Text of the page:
Industrial chemical exposure during pregnancy and risk of orofacial clefts in the democratic republic of congo
Tuesday, November 5, 2013
The University of Southern California and Operation Smile are investigating genetic and environmental factors in the etiology of orofacial clefts. Few studies have been conducted on the common birth defect within lower income countries. Children under age three were identified as cases during two Operation Smile missions in Kinshasa, Democratic Republic of Congo (DRC) in 2011 and 2012. Controls were identified as non-cleft newborns at maternity hospitals in Kinshasa. Biological mothers and fathers were enrolled for each case and control. Saliva samples were collected for genetic analysis and self-reported questionnaires on prenatal and lifestyle behaviors were administered to mothers. Maternal responses, utilizing multivariate logistic regression analysis, revealed a statistically significant difference (p=0.002) between case and control mothers on exposure status to industrial chemicals during pregnancy. An adjusted odds ratio (OR 6.9; 95% CI 2.09-22.8) showed an increased risk of orofacial cleft with industrial chemical exposure during pregnancy; adjustments were made for child's gender, age of parents, mother's education level and occupations of parents. Women in DRC may be exposed to higher levels of chemicals due to less regulation of environmental and occupational hazards. Potential study limitations may be due to a small sample size and lack of specific chemical types. These findings suggest that further investigation into types of chemical exposures should be conducted. The future direction of the study is to investigate multiple exposures and translate the results into the development and implementation of preventive measures for orofacial clefts.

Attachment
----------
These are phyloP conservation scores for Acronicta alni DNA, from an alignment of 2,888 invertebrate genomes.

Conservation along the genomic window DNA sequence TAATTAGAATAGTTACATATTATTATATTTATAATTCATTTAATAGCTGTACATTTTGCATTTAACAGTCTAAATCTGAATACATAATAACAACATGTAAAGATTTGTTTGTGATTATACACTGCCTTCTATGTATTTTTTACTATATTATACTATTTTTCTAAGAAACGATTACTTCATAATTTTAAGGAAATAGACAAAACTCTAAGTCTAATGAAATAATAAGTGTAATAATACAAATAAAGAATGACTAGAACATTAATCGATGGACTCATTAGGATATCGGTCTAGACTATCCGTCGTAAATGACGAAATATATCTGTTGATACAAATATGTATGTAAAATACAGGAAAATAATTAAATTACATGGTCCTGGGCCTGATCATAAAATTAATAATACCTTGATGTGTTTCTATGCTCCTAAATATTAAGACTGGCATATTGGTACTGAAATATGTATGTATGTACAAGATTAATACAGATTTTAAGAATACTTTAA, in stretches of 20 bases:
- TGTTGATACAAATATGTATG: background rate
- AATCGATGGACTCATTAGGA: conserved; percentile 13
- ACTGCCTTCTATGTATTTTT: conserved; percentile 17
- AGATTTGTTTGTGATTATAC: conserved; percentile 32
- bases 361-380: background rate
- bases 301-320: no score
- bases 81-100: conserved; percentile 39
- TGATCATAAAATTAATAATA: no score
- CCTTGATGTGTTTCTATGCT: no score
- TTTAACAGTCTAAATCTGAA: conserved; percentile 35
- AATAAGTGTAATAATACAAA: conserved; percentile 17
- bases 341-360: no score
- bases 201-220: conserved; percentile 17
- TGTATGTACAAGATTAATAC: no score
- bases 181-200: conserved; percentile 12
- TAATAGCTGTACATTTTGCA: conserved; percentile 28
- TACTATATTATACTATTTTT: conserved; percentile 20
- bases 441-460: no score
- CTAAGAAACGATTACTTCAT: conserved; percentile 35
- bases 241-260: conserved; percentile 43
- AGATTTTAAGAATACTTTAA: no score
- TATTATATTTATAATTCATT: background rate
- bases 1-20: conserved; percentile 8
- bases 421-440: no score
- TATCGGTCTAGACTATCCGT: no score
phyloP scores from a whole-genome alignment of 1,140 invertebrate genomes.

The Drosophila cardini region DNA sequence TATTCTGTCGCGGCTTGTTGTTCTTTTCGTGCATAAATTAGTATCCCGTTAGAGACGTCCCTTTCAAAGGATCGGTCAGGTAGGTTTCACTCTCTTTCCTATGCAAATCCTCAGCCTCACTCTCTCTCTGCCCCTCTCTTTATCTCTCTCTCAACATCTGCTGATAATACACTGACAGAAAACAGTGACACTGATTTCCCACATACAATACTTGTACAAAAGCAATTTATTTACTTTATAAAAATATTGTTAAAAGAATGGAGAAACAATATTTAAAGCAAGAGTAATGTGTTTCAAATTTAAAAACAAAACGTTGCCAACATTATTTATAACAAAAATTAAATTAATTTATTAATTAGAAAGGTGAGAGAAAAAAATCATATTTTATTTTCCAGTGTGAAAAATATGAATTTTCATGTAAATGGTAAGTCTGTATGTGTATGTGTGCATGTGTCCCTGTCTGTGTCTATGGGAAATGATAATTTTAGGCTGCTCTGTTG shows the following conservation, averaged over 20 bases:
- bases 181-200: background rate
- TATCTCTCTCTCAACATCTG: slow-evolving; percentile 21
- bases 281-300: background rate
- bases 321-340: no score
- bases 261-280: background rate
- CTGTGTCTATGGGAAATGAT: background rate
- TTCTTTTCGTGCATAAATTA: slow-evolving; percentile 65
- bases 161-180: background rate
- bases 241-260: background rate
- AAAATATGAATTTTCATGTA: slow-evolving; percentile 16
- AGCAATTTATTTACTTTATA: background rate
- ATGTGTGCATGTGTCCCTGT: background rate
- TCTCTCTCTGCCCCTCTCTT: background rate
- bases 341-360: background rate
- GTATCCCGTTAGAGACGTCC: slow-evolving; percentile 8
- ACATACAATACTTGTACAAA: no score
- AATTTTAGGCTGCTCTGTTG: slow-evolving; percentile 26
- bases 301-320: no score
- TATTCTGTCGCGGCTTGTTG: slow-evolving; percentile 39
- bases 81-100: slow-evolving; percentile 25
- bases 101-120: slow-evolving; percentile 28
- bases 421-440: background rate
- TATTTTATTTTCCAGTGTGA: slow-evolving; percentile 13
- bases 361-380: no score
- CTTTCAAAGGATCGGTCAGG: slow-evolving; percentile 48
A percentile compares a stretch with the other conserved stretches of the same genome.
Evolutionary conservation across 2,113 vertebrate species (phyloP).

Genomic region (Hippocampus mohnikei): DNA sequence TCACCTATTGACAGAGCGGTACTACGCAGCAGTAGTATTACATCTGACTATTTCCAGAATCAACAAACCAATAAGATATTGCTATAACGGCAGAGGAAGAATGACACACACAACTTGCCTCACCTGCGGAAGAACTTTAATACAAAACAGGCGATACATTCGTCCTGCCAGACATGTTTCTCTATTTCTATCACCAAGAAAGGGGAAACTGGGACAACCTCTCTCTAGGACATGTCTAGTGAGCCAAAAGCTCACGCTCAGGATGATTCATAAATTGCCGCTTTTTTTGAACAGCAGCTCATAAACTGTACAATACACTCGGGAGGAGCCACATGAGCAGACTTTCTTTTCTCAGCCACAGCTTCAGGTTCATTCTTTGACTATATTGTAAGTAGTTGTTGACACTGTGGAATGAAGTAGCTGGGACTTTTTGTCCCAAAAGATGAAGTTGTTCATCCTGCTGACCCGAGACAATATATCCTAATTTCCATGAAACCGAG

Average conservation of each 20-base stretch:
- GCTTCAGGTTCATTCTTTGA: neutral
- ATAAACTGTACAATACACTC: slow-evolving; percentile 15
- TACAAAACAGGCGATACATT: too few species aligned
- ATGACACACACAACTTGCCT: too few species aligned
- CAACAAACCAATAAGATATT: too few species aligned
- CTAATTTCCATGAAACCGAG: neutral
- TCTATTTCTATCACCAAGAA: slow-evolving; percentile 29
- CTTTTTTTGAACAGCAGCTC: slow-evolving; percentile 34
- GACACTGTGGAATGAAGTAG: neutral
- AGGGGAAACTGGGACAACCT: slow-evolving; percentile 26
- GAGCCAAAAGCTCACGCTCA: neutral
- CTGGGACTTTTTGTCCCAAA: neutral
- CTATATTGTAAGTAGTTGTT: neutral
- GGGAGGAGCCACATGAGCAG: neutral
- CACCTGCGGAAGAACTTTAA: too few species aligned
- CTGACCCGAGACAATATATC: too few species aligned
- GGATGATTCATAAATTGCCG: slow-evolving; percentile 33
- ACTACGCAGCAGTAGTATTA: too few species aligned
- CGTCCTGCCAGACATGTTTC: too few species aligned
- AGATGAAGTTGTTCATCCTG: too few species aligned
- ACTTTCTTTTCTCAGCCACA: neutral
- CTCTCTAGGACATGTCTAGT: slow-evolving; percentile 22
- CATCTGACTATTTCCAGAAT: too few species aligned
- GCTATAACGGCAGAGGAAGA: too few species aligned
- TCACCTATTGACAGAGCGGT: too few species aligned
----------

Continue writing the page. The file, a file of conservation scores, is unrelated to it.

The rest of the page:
Assessment of individual and community needs for health education
Diversity and culture
Environmental health sciences
Occupational health and safety
Public health or related research
Identify the association of maternal industrial chemical exposures and risk of orofacial clefts in DRC. Discuss the need to prevent industrial chemical exposures among pregnant women.
Keyword(s): Maternal and Child Health, International Health
Presenting author's disclosure statement:
Qualified on the content I am responsible for because: I am involved as a Research Assistant in developing and implementing an international study of the etiology of orofacial clefts. My educational background includes a Master in Public Health with a Global Health Leadership concentration and I have focused on other research areas in underserved populations such as malaria in rural Tanzania, speech outcomes in Indian cleft palate patients and colorectal cancer in Hispanics.
Any relevant financial relationships? No
I agree to comply with the American Public Health Association Conflict of Interest and Commercial Support Guidelines,
and to disclose to the participants any off-label or experimental uses of a commercial product or service discussed
in my presentation.